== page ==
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A Memorable Safari at Jim Corbett

How often do you get to see elephants chase off a tiger? Our recent safari with Tigerwalah at Corbett National Park put us right in the middle of the action!

We travelled in late April when it was very hot and dry, which, we were told, would increase our chance of seeing tigers as they’d be frequenting the water holes. Stoked to see the iconic image of a tiger sitting in water, we endured daily 40-degree heat and cough-inducing dust driving through the dense Indian jungle. And the jungle did not disappoint! In recent weeks, it was reported that Paarwali, a beautiful tigress, was regularly spotted in the late afternoon taking a dip in what had become her private pool. Armed with this bit of intelligence, we headed straight for the pool on our first safari drive upon our arrival at the park.

Tiger at Jim Corbett

  Paarwali at her private pool-©Biplab Banerjee

After about an hour’s wait in our Gypsy and being amused by the troops of photographers setting up their camera lenses the size of small canons, the afternoon lull was punctured by a sudden flurry of excitement. Paarwali was spotted trotting down a trail and heading straight for the water! When she emerged from the trail, her stunning orange and black coat was in full view glittering in the afternoon sun. We watched her approach the water’s edge, take a few satisfying sips, and gently slide into the cool water after feeling it out with her paw. It was one of the most memorable wildlife sightings we have ever seen! After spending some time soaking in the water, Paarwali got up and walked to the other side of the road. We could hear her mating calls and we knew romance was in the air. Wishing Paarwali luck in finding her Romeo, it was time for us to leave the jungle and head back to camp. Little did we know our day’s adventure wasn’t over yet. As our column of Gypsies filed through the narrow road, we came upon a herd of elephants. Disturbed, they charged at us forcing all the vehicles to reverse hastily. Unbeknownst to us then, the elephants had just given us a first taste of who truly is boss in the jungle.

 Eager to catch up on the Paarwali romance, we set out in the afternoon on our second day for the riverbank where the magnificent tigress was sighted earlier. We staked out a good vantage point among a small caravan of Gypsies and watched the many residents of Corbett going about their business. Sambar deer were grazing by the water, small herds of elephants and their newborn calves enjoying a cooling dust bath, and beautiful woodland kingfishers dive-bombing for dinner. Finally, a graceful feline silhouette appeared. It was Paarwali! And she was still grunting for love! Attracted by the series of mating calls by Paarwali, a big male appeared. Romeo had answered the call and was making a bee-line toward Paarwali. When they met, they acknowledged each other briefly and then quickly slipped out of our view behind the bush line. Not two minutes later, they reappeared and went their separate ways without so much as a kiss goodbye. What happened behind the bushes will forever stay behind the bushes!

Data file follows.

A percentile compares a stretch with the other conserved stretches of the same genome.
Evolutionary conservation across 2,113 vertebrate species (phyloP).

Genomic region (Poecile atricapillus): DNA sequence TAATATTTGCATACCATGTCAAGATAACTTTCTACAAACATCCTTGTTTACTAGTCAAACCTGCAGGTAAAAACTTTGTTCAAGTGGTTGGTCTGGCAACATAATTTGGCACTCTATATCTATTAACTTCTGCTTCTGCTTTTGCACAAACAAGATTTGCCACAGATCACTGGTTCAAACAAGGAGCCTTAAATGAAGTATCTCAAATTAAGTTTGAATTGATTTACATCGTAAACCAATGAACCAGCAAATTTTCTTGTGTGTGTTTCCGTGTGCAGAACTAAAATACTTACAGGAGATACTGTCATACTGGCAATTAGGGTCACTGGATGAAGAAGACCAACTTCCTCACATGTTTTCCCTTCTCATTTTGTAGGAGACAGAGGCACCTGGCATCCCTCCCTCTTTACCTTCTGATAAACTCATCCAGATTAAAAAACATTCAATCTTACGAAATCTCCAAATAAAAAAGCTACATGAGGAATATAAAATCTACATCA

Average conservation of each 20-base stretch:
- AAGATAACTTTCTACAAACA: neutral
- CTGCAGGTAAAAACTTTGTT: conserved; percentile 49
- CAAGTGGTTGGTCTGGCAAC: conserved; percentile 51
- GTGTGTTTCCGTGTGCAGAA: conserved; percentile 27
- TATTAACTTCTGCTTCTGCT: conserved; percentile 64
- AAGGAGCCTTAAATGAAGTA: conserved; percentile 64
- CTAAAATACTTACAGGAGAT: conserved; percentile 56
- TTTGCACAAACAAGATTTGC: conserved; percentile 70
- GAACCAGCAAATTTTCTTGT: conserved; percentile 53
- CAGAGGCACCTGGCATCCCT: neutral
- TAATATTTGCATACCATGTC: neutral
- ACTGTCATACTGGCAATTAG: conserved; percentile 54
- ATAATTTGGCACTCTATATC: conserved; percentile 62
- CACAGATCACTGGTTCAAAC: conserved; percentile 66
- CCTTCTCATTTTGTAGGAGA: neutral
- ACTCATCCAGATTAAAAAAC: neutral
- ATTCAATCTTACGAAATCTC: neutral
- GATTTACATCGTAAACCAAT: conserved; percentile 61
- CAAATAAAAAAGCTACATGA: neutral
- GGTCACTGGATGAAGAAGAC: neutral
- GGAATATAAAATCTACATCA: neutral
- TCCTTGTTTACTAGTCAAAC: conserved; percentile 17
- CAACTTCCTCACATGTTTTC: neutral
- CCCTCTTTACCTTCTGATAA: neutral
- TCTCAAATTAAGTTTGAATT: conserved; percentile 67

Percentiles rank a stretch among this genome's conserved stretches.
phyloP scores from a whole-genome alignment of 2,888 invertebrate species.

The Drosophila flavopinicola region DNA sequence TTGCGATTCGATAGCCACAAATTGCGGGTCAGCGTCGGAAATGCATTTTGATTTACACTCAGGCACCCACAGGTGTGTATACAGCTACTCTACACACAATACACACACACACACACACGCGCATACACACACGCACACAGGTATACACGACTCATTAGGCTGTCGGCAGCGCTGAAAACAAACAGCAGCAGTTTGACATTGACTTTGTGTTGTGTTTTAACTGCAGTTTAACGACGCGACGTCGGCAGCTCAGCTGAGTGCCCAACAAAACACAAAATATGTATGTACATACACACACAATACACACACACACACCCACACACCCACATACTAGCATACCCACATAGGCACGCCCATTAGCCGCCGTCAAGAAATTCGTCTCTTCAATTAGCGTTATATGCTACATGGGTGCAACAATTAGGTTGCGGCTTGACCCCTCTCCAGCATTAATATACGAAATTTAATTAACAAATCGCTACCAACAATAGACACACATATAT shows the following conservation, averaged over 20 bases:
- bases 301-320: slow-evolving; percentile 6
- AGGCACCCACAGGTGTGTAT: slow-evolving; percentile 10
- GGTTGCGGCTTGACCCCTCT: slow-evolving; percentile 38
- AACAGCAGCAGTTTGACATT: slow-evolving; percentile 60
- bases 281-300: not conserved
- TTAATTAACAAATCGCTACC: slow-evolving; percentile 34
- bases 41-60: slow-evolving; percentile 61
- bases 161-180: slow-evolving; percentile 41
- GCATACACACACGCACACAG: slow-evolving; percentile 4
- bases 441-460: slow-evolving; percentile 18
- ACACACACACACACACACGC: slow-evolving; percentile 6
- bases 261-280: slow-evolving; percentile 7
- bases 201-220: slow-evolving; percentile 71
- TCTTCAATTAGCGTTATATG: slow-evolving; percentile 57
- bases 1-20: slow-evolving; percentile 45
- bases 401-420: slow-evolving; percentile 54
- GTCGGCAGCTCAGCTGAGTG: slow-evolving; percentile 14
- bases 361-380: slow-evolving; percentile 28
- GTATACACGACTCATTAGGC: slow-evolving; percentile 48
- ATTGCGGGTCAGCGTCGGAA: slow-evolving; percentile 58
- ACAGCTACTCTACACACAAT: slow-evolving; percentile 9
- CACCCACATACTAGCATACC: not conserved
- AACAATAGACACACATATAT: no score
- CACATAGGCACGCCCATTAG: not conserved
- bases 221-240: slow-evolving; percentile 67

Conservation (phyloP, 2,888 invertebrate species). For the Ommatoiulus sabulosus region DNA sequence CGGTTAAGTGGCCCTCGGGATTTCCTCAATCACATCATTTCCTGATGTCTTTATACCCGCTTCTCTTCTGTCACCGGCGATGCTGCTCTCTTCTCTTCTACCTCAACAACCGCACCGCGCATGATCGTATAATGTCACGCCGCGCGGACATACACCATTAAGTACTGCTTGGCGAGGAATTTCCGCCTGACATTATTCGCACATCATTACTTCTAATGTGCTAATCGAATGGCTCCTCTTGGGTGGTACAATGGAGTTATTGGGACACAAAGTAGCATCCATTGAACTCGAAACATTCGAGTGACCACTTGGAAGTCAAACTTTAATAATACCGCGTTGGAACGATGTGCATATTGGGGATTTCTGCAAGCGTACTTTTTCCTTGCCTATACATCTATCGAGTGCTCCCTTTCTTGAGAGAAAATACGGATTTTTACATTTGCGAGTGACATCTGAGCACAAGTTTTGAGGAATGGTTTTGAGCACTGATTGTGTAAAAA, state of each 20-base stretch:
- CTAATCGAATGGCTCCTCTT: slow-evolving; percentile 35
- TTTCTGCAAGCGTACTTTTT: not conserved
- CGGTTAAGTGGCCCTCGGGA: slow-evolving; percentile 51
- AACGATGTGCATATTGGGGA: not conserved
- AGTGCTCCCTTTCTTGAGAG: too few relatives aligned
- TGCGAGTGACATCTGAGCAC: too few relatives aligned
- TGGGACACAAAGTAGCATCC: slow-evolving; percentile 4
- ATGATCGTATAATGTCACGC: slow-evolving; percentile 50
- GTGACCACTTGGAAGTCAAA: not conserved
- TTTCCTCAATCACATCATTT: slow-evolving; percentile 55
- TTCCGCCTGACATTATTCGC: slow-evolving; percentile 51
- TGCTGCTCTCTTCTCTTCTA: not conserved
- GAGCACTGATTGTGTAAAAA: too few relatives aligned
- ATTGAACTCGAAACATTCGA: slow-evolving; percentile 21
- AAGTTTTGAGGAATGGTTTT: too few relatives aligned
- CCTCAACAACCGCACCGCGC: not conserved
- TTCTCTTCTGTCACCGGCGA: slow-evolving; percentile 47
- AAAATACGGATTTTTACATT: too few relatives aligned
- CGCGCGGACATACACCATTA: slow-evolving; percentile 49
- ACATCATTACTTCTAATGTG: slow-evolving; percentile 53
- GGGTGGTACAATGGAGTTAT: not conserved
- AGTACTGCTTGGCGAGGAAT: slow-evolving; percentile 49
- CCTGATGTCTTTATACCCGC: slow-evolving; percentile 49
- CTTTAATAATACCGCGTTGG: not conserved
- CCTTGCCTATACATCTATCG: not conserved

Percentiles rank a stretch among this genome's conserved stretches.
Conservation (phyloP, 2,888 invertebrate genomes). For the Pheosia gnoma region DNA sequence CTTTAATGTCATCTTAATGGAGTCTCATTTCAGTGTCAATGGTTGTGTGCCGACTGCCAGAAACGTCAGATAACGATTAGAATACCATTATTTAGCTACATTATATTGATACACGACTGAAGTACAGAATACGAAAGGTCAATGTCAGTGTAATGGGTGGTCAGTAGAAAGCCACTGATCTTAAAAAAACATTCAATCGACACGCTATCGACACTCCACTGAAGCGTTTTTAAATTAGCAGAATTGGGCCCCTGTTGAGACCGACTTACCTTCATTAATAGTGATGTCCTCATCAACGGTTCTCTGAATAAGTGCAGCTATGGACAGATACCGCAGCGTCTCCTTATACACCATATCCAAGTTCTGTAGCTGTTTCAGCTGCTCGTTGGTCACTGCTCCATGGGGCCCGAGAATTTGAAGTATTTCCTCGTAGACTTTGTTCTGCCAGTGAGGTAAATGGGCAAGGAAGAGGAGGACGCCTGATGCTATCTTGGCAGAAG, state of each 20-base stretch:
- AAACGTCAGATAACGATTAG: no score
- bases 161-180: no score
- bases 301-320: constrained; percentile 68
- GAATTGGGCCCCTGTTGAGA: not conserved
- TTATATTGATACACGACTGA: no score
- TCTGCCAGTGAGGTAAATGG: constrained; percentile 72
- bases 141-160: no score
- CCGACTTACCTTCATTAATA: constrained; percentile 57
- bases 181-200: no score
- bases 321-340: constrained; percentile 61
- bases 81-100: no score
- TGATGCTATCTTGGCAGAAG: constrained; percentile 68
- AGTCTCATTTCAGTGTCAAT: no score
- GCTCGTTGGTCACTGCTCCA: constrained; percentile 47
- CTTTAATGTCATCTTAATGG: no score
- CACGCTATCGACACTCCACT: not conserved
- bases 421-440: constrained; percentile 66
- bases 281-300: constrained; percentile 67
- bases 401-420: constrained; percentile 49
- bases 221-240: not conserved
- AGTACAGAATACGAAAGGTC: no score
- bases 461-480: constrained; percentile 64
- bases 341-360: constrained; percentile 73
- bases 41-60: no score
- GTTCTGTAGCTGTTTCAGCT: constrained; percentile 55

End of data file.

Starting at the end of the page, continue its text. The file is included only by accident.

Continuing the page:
While Paarwali walked out of sight from us, Romeo drifted out and settled quietly into the grasses not far from a small herd of elephants that had gathered by the river. It appeared that neither Romeo nor the elephants were aware of each other’s proximity. We waited in silence and wondered what would unfold.

Elephant chasing tiger at Corbett

         Clash of Titans: ©Biplab Banerjee

Soon enough, when Romeo let loose a grunt to answer Paarwali’s call from afar, he unwittingly disturbed the peace at the waterfront. Realizing that there was a tiger nearby, the elephants went into a frenzy because there were calves in the herd. Not knowing exactly where Romeo was, a young bull started stomping through the tall grass and trounced toward Romeo, who somehow managed to lay low. The young bull calmed down and peace returned. But not 10 minutes had passed when the elephants caught wind of Romeo’s scent and chaos resumed. And this time, it wasn’t just the young bull but the whole posse! From our vehicle, we watched six adult and juvenile elephants spread out in a line and moved forward through the brush as one unstoppable force! This movement flushed out Romeo, who must have felt like the lone quarterback facing off the full defensive line. With the elephants charging behind him, Romeo broke out of the brush and made for the river in full throttle. It was a scene to behold — elephants trumpeting their trunks and flapping their ears and giving chase to the king of the jungle amid clouds of dust! As abruptly as it started, the drama was over with us still holding our breath. Romeo had escaped unscathed except for maybe his slightly wounded pride.


Over the next two days, we had a couple more encounters with Paarwali. On our third morning, deciding to forgo a crowded sighting of a young tigress on the motasaal grassland, we ventured down Sambhar Road only to come face to face with Paarwali resting by the side of the road. Upon seeing us, she decided to get up and stretch her legs. It was exhilarating to have her stroll toward us while our driver expertly reverse our Gypsy to maintain the five-meter distance between us and the tigress. We moved in sync this way for some distance before she turned and disappeared into the thick bush, ending our rare, private, and up-close sighting of a beautiful animal.


Corbett had given us the show of a lifetime. In addition to Paarwali and Romeo, we were lucky enough to spot a third tiger on two separate occasions. Even during the downtime waiting for tigers, the abundance of deer and birds kept us mesmerized. We cannot wait to return next season and hopefully, we’ll see Paarwali again, perhaps with cubs in tow.





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